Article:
"Thinking back on my first day at the New York office of Kuramo Capital, I did not know what to expect. However, the warm reception I got from the entire team was amazing. Working on my first deal, reviewing my model assumptions with one of the partners, putting together a budget proposal for Kuramo Capital’s educational nonprofit and doing a late night with the fund controller before heading to Nairobi were all good experiences and gave me a level of expectation as to what I should expect from the team in Nairobi."
"Atlas Mara is not immune and has to be more proactive given its publically traded status. For a company that essentially did not exist (nor did not own any banks) until it listed its shares on the London Stock Exchange in December 2013, Atlas Mara over-performed and shattered the preconceived concept of where a company should be financially and operationally while in its infancy. Having made four acquisitions since its inception as well as a minority stake in a major bank, the concept of perennially checking the business against internal and external metrics becomes void. Instead, Atlas Mara constantly must re-evaluate itself. The more I thought about it, the more I realized that the best analogy for what I’ve learned at Atlas Mara is tied to what I have already learned about farming."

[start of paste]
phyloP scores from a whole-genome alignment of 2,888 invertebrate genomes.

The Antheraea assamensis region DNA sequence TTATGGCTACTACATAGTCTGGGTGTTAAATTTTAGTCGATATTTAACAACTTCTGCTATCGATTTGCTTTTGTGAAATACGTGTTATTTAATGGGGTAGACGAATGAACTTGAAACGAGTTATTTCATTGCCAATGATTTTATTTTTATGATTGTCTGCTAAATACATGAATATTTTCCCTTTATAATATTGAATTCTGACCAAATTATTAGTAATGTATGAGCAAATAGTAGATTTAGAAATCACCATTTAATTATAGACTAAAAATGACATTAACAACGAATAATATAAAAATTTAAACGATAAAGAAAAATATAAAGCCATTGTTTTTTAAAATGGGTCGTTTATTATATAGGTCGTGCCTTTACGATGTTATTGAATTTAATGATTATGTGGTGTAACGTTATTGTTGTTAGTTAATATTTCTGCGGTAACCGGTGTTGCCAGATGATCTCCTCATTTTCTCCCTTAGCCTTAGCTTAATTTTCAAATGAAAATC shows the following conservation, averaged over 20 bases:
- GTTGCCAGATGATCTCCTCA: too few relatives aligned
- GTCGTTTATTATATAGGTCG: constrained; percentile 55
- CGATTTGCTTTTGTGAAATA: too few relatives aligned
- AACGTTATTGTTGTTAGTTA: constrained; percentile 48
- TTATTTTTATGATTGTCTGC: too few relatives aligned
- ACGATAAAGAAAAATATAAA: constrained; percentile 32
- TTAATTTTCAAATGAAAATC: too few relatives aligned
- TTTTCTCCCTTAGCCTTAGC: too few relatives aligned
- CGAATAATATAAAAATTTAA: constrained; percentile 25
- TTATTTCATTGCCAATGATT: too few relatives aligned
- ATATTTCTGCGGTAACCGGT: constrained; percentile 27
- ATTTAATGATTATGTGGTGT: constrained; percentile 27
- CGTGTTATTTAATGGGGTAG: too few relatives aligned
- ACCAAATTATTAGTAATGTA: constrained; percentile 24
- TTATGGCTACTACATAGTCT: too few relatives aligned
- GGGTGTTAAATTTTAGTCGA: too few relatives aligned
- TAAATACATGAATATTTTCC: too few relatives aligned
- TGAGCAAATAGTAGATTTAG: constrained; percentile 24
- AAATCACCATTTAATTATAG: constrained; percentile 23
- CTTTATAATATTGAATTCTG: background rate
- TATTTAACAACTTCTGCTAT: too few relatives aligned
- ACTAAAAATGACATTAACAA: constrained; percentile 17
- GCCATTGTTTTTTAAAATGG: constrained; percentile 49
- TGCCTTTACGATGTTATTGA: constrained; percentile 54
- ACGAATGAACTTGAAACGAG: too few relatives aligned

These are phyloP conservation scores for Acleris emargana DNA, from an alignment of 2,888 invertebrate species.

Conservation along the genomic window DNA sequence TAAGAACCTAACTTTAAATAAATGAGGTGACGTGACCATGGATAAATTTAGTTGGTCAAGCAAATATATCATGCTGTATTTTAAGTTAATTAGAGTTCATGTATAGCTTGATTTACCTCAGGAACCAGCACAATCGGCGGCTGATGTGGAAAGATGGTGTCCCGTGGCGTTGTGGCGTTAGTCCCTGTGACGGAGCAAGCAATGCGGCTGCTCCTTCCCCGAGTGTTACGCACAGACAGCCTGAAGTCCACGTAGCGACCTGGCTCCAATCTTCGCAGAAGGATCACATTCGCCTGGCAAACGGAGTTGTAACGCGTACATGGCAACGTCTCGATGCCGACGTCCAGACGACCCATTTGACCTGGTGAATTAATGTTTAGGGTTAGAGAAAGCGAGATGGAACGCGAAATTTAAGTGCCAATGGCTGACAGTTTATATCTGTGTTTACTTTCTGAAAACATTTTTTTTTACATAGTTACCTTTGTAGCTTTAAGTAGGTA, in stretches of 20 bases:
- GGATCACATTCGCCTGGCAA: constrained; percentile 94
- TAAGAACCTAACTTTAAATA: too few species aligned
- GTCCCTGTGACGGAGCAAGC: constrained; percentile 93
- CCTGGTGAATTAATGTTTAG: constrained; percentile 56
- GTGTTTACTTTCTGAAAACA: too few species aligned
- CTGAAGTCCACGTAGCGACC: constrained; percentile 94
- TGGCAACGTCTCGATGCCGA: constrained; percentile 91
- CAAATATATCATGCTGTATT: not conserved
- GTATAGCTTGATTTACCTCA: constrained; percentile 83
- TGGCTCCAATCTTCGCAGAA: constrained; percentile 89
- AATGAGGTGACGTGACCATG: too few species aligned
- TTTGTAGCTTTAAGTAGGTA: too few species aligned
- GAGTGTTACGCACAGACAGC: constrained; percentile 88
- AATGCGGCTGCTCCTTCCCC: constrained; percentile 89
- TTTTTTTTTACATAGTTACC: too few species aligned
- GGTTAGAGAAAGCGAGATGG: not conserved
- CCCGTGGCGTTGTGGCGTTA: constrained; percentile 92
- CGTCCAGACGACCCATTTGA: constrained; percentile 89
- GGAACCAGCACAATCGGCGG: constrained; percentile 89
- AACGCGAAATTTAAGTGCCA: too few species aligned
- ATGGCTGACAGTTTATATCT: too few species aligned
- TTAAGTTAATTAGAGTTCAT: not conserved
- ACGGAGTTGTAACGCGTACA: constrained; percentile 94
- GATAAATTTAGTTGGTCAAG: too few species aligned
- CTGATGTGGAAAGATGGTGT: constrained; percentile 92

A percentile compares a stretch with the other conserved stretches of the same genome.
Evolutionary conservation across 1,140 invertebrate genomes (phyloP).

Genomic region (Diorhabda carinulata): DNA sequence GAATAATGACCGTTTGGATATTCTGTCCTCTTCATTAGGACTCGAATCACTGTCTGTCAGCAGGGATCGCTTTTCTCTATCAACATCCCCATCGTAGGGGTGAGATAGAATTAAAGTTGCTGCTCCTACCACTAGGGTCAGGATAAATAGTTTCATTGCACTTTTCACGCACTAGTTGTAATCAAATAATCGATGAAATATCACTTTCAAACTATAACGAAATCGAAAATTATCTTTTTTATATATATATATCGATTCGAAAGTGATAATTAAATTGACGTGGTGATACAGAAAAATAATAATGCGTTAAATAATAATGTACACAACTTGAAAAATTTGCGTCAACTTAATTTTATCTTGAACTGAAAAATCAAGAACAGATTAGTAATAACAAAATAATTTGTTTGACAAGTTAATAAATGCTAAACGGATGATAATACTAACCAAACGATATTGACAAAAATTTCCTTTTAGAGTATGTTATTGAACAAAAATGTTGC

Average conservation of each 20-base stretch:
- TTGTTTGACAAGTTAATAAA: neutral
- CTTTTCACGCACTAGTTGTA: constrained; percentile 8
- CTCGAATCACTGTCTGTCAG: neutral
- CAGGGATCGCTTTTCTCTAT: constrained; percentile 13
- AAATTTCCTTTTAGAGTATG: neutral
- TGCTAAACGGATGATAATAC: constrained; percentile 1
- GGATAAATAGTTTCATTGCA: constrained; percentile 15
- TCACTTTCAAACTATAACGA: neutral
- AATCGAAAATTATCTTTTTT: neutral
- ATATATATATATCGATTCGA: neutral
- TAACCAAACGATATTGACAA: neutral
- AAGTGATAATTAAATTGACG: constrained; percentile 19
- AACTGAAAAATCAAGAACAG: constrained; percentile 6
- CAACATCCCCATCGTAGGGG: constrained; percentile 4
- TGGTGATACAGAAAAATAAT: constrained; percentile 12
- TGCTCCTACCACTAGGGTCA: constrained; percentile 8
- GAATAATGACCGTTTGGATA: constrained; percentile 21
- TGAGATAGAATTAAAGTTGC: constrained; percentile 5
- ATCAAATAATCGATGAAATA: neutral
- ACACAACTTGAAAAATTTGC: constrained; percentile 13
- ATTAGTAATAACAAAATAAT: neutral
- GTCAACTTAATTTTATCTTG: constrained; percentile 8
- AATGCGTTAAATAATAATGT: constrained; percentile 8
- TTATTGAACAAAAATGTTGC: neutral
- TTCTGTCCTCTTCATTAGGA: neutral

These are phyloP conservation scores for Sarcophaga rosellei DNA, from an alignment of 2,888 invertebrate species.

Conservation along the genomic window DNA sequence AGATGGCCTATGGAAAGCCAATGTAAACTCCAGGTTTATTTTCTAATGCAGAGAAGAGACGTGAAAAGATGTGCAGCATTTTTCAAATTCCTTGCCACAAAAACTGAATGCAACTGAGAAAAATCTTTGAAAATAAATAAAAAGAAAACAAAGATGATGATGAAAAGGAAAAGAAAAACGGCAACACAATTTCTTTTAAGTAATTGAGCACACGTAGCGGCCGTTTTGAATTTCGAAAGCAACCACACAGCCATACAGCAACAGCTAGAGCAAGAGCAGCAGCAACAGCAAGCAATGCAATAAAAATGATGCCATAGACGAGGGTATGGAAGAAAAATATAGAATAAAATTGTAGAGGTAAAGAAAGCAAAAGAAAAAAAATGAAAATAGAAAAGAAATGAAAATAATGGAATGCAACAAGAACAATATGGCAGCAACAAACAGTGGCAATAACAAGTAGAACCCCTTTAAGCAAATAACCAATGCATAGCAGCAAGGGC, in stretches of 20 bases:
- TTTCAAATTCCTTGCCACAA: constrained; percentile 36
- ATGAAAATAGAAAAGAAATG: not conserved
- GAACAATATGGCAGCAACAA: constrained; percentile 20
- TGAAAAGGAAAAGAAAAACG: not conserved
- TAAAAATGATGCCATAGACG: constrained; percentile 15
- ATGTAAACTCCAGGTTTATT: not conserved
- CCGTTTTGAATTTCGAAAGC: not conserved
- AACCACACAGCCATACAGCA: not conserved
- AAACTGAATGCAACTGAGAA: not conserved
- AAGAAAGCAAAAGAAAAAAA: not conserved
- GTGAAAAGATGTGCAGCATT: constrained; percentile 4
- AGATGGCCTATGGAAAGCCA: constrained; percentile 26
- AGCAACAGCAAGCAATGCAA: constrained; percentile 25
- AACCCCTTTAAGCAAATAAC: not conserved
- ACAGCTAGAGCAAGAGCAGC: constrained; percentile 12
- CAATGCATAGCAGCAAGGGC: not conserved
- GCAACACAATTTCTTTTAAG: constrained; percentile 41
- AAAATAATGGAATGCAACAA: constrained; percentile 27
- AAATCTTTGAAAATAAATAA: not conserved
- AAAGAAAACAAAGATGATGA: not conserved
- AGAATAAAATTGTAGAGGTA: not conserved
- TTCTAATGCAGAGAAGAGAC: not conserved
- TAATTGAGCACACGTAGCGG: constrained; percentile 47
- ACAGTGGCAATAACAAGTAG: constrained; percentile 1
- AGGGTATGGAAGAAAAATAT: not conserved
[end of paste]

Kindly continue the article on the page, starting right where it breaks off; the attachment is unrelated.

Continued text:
"Within my first few weeks of living in Nairobi, it became clear that I would have to rethink how closely I heed the warnings against venturing around “Nairobbery.” Surely there is some truth behind the anecdotes of petty crimes against visitors and even long time residents in the city. Besides, it wasn’t too long ago that major attacks grabbed headlines either in the heart of Nairobi or on the coast of Kenya. However, the warm embrace of my co-workers and everyday folks around the city began coax me out of my shell."
"I expected my experience as an Africa Business Fellow to be rewarding, but I have been surprised by the magnitude of all that I have learned and the quality of the relationships that I have established. I find myself agreeing more and more with the sentiment that travel is both a window and a mirror. I am not only seeing new things but I am also reflecting on business and life in the U.S. Every day I expect to see or learn something new. Luckily for me, I have met plenty of people to guide me down that path in a way that helps me better contextualize and understand what I am learning along the way."